Sawdust, a source of Lignin. File Image / Pixabay
An EU-funded project aiming to develop low-cost biofuel bunkers has officially got underway this month.
The IDEALFUEL consortium is being led by the Eindhoven University of Technology (TU/e) and includes several collaborators including Winterthur Gas & Diesel and Varo Energy Netherlands B.V..
The project has received a €5 million grant from the European Union’s Horizon2020 programme.
The group says it aims to develop new production methods for sustainable maritime fuels based on lignin - a class of highly abundant organic polymers found in the cell walls of many plants and trees.
Lignin, which following extraction into Lignin Ethanol Oil (LEO) or Crude Lignin Oil (CLO), has shown considerable promise as a source of lower-cost renewable fuels.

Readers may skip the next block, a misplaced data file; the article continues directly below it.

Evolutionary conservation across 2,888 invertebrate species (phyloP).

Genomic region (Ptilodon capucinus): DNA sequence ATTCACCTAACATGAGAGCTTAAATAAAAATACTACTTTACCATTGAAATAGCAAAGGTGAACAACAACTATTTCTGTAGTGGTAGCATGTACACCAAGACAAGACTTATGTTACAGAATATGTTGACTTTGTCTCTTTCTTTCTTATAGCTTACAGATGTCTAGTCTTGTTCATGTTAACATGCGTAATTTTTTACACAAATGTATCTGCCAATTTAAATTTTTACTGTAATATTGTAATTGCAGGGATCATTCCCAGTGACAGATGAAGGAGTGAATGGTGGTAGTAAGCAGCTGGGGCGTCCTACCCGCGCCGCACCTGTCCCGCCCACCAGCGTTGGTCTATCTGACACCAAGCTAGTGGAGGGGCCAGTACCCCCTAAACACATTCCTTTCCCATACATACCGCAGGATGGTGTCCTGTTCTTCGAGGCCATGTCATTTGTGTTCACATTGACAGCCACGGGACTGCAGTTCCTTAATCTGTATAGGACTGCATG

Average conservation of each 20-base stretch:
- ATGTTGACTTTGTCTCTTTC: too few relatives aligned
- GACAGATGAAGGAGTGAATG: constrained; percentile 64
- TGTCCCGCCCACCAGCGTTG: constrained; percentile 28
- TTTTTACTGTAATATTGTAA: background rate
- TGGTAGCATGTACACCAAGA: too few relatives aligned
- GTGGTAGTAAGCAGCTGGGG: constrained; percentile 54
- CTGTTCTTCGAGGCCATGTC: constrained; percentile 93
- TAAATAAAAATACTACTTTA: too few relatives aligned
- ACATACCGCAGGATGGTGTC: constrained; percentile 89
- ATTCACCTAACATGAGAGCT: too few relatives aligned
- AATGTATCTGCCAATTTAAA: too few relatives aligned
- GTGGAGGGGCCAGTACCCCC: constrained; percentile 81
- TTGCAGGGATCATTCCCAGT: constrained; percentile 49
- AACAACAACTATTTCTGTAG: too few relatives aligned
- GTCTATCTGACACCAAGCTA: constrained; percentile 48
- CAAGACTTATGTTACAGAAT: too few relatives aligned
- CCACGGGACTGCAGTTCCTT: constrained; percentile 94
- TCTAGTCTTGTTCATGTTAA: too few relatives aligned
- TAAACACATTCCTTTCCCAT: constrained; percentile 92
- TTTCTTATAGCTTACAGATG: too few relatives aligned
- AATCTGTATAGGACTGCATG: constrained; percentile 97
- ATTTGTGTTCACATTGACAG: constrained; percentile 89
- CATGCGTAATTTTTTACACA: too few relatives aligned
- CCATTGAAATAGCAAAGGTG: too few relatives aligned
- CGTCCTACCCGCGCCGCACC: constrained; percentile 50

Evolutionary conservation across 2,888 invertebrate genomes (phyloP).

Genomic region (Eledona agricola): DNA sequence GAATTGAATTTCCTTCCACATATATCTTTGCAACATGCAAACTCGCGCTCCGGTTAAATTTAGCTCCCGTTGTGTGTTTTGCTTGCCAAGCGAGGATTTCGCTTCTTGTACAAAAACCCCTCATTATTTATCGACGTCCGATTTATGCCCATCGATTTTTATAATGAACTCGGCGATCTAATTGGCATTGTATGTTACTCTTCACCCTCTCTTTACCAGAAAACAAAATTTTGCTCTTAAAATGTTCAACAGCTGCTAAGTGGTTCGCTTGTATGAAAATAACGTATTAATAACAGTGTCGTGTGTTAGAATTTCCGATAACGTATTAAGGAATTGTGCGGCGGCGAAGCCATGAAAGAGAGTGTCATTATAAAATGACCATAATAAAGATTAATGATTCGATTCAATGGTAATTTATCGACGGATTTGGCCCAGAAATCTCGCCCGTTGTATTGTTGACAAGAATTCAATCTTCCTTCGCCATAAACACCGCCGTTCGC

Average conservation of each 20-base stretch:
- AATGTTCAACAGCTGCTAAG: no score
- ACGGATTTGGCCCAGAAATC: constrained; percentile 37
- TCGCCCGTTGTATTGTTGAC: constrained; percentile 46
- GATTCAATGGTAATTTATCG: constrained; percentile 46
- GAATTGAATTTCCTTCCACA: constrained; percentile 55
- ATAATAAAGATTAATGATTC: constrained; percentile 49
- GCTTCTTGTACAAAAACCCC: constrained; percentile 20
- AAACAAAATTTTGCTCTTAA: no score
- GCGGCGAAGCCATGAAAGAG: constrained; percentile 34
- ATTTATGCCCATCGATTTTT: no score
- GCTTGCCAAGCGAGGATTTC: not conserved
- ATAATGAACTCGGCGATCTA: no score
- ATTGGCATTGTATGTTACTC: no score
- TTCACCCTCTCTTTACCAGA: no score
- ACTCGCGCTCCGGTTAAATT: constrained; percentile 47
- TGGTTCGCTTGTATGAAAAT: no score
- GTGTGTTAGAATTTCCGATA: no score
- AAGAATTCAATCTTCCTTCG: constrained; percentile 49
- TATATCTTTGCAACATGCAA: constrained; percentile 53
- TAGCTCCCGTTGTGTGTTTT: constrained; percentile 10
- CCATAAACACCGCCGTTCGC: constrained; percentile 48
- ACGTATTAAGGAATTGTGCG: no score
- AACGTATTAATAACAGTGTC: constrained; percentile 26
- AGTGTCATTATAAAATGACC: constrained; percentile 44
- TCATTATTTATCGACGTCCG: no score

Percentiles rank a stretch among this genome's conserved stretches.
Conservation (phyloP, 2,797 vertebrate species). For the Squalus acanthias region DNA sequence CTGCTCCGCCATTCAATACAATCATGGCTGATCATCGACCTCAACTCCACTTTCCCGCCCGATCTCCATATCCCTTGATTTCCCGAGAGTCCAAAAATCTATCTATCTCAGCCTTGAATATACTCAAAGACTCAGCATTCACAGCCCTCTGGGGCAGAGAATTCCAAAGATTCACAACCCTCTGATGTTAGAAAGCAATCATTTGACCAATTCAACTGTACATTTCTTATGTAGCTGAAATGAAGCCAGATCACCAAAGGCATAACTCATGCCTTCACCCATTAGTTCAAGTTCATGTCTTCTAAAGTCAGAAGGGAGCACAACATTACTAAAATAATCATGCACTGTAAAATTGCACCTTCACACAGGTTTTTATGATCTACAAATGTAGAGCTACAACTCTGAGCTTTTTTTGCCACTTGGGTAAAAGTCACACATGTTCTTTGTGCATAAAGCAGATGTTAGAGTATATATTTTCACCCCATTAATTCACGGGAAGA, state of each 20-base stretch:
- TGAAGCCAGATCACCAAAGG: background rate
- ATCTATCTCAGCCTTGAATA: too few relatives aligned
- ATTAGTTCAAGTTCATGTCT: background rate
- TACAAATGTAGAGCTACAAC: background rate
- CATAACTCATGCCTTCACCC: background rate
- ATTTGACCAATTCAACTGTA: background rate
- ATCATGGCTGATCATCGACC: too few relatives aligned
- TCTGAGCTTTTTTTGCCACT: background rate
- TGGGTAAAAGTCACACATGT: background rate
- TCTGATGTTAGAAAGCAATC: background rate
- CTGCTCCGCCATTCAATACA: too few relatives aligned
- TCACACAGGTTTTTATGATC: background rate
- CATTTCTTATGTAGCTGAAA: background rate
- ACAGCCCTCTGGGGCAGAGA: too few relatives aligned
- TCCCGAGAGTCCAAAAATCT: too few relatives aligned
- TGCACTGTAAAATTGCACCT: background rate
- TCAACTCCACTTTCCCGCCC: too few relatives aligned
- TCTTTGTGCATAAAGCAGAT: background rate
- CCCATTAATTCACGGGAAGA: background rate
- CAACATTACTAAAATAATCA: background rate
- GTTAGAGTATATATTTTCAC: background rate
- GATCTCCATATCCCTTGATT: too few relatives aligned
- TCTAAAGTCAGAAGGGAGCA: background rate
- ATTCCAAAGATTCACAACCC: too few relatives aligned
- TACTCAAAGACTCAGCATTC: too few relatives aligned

While the price of current biofuels is falling and uptake is increasing, cost remains a key barrier to their wider adoption.
A number of other groups, including the LEO Coalition group set up last October that includes Maersk, BMW Group, and Wallenius Wilhelmsen among its members, are also looking to develop lignin-based biofuel bunkers.
Interest in biofuels has increased significantly as the industry looks at ways to reduce its GHG footprint in line with the IMO 2030 and IMO 2050 GHG reduction targets.
So-called "drop in" biofuels are particularly attractive as, unlike some alternative fuels such as LNG and ammonia, they can be used in the same oil-burning engines found in vessels today without modifications.